On my first visit to the Khalaf family home in Durham, Donia opens the door and apologizes. "The smell is so strong," she says.
A stovetop gurgle emanates from the kitchen, the sound effect to the scent of garlic and tomato trailing toward the front door. Donia looks at me with a concerned smile, her kind, espresso-brown eyes seeming to ask for forgiveness. I tell her that it actually smells delicious in here, like a real home. Her smile broadens into a shy, pleased grin, swooping into two deep-set dimples, framed by freckles.
The same timid smile surfaced in July, when Donia taught an Iraqi cooking class at Durham Spirits Co. to more than 20 novice home cooks and expert chefs. All Americans, they were thirsty for a culinary trip into the exotic, and were equally intrigued by Donia's story as an Iraqi refugee.
Her biryani, fattoush salad and "Lebanese nights" custard dessert highlighted a natural talent: to feed peole. The biryani presentation sharpened our appetites long before each of us could grab a fork. Donia heaped sautéed rice and crumbled vermicelli-like noodles dotted with toasted almonds and raisins onto a serving platter, spreading fragrant chunks of chicken from its center peak toward edges framed by hard-boiled eggs, seared crisp and halved. Her fattoush salad veered from what we normally see in Middle-Eastern delis, speckled scarlet with diced beets and crunchy hints of pita bread strategically scattered at the top of the bowl to avoid mush among firm diced bits of cucumber and tomato.
"You should be able to taste everything with your eyes," she later tells me.
At the class, her children, Mohamed, 11, and Maryam, 8, bustled about, proudly snapping photos of their mother's culinary instruction debut while serving as impromptu translators. Donia, soft-spoken and intelligent, doesn't need to be uncomfortable about her English, though she says she is after being in the U.S. for only a year and a half. Still, she carefully fielded questions and with as much detail as possible, a testament to her experience as a middle school history teacher in Baghdad.
This morning in her family's apartment, the ringlets in her hair are loose, resting just above her shoulders, as she alternates between stirring a pot of soup to welcome an Iraqi family arriving in town that day, serving tea in tiny traditional porcelain cups she packed and transported from overseas, and typing what she can't express off-the-cuff into Google Translate.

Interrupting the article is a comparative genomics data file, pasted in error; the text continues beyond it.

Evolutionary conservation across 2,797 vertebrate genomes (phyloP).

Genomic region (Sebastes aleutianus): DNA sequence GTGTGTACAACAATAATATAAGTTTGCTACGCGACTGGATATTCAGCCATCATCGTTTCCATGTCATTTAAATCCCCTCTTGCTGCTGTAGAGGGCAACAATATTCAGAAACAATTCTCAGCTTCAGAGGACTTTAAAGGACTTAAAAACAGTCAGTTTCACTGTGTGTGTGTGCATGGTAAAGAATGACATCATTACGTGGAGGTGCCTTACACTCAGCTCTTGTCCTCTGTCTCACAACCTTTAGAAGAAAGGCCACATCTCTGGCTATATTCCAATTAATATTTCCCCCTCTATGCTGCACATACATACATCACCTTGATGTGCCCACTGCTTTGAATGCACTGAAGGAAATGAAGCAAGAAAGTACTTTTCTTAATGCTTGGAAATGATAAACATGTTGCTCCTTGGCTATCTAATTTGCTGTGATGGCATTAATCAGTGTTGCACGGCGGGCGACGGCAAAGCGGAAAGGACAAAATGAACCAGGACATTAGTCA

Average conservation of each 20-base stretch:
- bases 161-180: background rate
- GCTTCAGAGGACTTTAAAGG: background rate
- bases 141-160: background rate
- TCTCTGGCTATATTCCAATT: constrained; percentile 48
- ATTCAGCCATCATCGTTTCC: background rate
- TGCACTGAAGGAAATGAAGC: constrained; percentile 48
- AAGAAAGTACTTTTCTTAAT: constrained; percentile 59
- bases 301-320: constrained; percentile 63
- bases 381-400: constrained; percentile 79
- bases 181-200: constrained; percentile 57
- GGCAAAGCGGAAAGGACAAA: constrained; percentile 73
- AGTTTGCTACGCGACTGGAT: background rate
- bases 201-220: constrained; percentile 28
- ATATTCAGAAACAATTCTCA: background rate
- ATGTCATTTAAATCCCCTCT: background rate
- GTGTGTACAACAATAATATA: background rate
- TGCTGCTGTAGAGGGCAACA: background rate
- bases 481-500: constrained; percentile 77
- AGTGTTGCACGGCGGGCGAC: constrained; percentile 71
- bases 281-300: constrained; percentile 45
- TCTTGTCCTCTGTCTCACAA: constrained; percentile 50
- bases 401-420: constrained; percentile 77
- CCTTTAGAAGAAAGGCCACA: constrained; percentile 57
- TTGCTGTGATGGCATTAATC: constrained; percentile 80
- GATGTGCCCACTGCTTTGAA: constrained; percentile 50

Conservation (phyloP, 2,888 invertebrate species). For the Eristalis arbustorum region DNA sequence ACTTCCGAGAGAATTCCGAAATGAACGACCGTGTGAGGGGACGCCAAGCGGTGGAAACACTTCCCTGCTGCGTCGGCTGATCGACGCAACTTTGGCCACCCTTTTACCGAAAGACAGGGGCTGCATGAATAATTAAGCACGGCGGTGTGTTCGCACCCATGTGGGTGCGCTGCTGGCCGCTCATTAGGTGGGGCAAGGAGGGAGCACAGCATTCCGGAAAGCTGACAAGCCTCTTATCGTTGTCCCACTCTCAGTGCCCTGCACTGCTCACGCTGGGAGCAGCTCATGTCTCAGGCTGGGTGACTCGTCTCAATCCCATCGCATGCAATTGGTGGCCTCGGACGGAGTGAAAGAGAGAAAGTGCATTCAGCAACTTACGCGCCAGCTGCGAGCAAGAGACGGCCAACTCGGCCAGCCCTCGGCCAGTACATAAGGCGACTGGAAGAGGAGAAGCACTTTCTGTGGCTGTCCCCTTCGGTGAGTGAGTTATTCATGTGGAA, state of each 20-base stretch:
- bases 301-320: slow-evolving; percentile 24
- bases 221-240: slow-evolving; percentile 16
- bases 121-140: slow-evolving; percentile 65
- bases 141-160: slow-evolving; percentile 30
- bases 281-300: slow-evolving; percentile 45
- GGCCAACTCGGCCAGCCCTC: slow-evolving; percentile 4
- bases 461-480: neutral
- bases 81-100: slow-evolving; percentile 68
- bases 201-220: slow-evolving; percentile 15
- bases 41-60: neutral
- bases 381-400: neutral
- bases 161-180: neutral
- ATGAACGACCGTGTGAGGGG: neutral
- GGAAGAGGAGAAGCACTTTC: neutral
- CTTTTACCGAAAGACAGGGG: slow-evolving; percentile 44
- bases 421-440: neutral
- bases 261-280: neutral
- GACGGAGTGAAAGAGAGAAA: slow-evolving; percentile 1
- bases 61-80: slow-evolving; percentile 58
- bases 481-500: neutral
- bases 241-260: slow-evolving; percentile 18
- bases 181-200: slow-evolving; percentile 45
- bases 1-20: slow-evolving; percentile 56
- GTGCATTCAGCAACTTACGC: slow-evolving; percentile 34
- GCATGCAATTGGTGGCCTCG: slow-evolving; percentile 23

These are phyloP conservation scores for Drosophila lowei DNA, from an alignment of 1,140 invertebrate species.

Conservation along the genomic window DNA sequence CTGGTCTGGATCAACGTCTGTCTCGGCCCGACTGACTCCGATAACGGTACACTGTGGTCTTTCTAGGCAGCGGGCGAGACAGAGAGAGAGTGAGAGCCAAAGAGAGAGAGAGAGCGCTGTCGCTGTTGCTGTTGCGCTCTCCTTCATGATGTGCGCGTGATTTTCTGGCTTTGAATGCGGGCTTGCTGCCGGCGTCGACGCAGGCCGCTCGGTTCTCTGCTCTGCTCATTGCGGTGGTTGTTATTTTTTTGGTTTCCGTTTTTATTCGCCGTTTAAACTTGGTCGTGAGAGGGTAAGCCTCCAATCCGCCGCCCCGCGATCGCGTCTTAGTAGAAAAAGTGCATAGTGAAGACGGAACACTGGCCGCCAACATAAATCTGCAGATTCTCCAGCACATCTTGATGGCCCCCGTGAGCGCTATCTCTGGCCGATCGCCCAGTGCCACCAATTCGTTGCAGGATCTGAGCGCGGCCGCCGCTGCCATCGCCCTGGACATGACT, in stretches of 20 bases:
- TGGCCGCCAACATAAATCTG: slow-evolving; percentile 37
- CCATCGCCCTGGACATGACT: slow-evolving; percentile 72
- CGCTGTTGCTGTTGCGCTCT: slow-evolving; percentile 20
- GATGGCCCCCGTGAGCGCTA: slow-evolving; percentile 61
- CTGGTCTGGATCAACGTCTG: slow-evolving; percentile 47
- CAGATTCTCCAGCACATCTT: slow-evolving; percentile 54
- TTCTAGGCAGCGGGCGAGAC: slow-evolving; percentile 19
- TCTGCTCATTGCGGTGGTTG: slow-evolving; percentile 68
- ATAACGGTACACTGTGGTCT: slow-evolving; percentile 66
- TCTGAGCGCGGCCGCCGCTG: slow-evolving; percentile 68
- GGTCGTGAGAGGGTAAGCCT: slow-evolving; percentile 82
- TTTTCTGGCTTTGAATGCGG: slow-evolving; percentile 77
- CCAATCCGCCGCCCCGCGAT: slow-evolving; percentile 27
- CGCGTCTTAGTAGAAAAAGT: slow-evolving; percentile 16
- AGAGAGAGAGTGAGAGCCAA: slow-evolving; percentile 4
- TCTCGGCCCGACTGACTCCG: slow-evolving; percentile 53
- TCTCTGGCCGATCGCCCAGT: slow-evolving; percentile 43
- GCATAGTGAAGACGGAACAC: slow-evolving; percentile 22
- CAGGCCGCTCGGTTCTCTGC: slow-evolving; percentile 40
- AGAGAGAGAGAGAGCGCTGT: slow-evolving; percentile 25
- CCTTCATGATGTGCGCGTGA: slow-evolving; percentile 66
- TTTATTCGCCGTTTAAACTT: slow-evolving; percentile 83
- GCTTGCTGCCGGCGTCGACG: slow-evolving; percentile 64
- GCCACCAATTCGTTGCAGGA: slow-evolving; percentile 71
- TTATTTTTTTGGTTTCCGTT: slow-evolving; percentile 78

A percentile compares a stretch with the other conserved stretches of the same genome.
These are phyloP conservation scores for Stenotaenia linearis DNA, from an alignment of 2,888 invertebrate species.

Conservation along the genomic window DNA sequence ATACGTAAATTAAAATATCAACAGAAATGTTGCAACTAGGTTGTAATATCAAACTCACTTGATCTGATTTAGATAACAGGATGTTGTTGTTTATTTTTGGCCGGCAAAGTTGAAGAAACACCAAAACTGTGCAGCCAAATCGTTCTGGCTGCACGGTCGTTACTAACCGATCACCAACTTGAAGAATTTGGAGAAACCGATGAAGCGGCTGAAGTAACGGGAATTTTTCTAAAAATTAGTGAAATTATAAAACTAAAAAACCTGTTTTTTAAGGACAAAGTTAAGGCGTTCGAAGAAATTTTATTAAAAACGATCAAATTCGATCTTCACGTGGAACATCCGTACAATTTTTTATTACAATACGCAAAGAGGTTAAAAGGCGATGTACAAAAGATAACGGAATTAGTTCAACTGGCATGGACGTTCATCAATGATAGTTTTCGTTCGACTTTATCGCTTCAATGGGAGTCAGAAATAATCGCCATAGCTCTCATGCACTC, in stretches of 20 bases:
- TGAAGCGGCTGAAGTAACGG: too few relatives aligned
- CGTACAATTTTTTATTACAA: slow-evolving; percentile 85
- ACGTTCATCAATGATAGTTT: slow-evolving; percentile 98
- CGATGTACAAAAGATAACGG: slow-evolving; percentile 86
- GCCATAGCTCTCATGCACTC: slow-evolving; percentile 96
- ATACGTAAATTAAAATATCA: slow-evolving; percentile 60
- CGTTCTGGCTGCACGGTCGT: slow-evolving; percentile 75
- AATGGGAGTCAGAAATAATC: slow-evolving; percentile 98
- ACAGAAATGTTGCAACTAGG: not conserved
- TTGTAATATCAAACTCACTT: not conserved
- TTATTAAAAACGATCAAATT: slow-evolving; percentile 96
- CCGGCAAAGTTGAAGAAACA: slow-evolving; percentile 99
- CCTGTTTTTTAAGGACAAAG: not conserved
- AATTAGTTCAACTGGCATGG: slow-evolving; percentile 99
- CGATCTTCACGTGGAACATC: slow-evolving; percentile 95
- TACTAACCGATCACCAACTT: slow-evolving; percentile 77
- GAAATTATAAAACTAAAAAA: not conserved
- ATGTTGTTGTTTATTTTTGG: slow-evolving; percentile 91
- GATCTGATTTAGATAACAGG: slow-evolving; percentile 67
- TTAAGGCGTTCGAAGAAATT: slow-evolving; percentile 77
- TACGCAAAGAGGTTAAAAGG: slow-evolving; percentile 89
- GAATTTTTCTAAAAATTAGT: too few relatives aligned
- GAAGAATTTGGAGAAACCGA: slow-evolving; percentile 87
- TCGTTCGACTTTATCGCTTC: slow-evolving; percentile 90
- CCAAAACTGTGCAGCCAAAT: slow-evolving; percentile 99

Donia is comfortable in her kitchen, talking woman-to-woman. The warmhearted home chef lets me try the kubba in the soup, an oval-shaped minced meatball made heartier by a thick outer rim of bulgur wheat and semolina. She fishes through a second freezer in the dining room corner to show me various halal meats and special breads she bought from local Arab and Indian stores. She flips the pages of cookbooks written in elegant Arabic script, from right to left, that highlight foods from all over the world. She gushes over Giada de Laurentiis' cooking shows ("I wish to correspond with her one day") and admits she can only tolerate so much of the fast-talking, rapid-fire technique of Rachael Ray.
Mohamed chimes in later in the discerning tone of a preteen son, one who's developing a Southern accent. "Every day she makes a new food from a new country, and we're the first to try it!" he says, giggling.
Her charismatic husband, 40-year-old Ghazwan, a picky eater, often tells his wife she could have her own television show. He appreciates Donia's exploration by stove to faraway lands ("Anything—if you eat it every day—it will be boring"), unless it's Chinese food. She's a fan of Chinese seafood dishes and the combined flavors of sweet and sour; Ghazwan crinkles his nose at the thought.
During our first chat, an Iraqi neighbor unexpectedly rings the doorbell to drop off her sleeping toddler so she can go shopping. While the boy snores on the couch, Donia runs into the kitchen again. "She's hungry," she says of her friend before ladling kubba into a small bowl. The young woman greets me with a lively hello, vigorously scooping spoonfuls into her mouth while, in loud whispering, they spin quick Arabic into a seemingly intriguing conversation. It turns out to be about the friend's wedding, for which she and Donia will soon be baking a cake.